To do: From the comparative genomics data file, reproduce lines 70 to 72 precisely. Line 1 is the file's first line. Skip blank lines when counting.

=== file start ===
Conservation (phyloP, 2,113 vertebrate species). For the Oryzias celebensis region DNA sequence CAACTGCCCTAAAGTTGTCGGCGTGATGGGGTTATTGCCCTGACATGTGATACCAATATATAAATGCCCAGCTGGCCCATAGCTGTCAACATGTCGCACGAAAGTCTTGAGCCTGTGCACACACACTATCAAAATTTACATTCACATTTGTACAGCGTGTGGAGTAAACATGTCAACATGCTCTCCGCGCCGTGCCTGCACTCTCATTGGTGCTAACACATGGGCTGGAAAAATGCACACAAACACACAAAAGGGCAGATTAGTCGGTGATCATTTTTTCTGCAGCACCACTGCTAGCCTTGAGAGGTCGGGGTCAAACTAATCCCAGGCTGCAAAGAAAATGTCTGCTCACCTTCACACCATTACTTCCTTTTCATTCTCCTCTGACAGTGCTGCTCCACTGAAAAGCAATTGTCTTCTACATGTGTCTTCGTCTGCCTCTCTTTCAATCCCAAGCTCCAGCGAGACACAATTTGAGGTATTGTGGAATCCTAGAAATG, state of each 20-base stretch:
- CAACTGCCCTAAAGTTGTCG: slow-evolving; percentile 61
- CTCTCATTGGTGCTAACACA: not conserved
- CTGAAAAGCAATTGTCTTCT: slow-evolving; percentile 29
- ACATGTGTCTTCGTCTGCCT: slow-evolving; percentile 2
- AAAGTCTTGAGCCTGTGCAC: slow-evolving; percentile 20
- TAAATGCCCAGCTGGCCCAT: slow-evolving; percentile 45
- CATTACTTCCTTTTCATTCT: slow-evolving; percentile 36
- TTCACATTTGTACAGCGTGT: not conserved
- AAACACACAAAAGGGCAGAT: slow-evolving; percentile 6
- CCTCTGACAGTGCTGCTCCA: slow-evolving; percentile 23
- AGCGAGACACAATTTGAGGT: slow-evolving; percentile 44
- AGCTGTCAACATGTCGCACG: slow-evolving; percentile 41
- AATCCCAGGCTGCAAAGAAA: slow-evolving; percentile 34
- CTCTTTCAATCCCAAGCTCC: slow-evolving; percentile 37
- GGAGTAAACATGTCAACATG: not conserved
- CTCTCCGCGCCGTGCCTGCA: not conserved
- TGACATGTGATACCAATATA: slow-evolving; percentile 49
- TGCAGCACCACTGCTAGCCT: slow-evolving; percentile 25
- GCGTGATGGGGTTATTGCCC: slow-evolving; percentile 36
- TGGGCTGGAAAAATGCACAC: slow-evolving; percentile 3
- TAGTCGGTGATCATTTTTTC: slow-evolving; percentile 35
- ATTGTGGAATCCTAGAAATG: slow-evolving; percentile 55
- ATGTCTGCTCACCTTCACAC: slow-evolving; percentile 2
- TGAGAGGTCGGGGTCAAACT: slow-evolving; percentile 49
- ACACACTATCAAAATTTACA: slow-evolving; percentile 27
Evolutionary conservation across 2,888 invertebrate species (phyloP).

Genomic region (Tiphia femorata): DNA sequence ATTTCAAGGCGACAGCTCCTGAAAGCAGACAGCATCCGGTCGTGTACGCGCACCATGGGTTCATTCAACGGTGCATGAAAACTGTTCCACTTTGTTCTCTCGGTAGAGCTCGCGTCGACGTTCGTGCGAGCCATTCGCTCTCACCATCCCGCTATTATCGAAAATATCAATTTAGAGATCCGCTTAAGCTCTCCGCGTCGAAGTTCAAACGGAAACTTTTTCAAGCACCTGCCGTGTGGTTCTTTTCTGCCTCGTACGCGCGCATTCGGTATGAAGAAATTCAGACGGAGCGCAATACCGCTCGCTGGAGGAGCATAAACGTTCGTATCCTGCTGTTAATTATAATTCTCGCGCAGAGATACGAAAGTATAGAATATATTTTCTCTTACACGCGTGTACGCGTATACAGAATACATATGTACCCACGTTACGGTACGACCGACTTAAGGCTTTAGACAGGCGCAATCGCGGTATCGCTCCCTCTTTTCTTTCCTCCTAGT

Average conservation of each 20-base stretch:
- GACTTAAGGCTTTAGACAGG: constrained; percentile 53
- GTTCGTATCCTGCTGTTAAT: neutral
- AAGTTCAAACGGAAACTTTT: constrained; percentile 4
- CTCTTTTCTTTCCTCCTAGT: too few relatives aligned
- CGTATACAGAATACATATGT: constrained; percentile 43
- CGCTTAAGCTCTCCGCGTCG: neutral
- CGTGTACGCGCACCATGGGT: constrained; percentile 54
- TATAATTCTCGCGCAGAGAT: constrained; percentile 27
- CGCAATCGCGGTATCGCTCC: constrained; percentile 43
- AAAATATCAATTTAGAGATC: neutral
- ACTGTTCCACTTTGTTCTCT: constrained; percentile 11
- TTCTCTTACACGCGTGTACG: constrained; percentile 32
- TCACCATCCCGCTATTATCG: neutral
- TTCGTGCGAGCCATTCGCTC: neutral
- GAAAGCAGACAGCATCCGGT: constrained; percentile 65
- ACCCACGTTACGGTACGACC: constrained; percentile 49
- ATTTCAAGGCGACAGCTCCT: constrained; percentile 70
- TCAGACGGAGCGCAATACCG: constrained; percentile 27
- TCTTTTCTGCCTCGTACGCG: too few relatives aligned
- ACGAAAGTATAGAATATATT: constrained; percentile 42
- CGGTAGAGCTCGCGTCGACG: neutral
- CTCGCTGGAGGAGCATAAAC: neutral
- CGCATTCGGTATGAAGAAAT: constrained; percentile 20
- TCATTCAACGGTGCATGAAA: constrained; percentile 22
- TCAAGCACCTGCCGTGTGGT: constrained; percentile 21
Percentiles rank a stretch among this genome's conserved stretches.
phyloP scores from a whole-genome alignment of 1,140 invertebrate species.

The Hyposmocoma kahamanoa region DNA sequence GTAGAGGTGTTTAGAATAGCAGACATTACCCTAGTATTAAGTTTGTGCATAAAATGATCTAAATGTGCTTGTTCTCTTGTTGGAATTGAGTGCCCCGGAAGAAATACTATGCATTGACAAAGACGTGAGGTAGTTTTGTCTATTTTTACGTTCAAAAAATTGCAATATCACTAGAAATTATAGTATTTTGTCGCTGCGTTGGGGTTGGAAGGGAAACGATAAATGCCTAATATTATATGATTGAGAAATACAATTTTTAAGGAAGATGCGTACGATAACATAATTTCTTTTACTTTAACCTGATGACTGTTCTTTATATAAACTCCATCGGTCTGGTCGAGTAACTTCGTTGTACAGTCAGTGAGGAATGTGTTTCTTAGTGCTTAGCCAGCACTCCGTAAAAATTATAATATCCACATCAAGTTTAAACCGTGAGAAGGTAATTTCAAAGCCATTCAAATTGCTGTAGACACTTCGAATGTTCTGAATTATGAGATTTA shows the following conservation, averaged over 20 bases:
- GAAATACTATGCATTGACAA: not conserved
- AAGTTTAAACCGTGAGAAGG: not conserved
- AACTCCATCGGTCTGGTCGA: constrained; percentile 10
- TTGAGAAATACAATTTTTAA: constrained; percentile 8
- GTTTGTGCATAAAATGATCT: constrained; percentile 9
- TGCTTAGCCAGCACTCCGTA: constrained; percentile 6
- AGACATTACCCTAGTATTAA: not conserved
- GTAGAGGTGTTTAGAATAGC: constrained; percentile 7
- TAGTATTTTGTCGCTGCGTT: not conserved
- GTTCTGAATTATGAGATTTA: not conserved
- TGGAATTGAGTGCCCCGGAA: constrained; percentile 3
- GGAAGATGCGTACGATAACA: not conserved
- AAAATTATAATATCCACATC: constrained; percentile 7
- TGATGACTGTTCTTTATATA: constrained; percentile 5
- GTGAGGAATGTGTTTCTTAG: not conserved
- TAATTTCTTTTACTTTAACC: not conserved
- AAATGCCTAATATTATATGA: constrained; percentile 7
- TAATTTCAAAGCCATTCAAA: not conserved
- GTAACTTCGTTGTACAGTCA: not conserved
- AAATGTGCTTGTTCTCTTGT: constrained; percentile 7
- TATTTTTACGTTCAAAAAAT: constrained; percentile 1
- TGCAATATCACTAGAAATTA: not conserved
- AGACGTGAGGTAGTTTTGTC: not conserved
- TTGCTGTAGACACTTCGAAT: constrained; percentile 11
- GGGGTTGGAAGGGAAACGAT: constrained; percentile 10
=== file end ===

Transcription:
- AAAATTATAATATCCACATC: constrained; percentile 7
- TGATGACTGTTCTTTATATA: constrained; percentile 5
- GTGAGGAATGTGTTTCTTAG: not conserved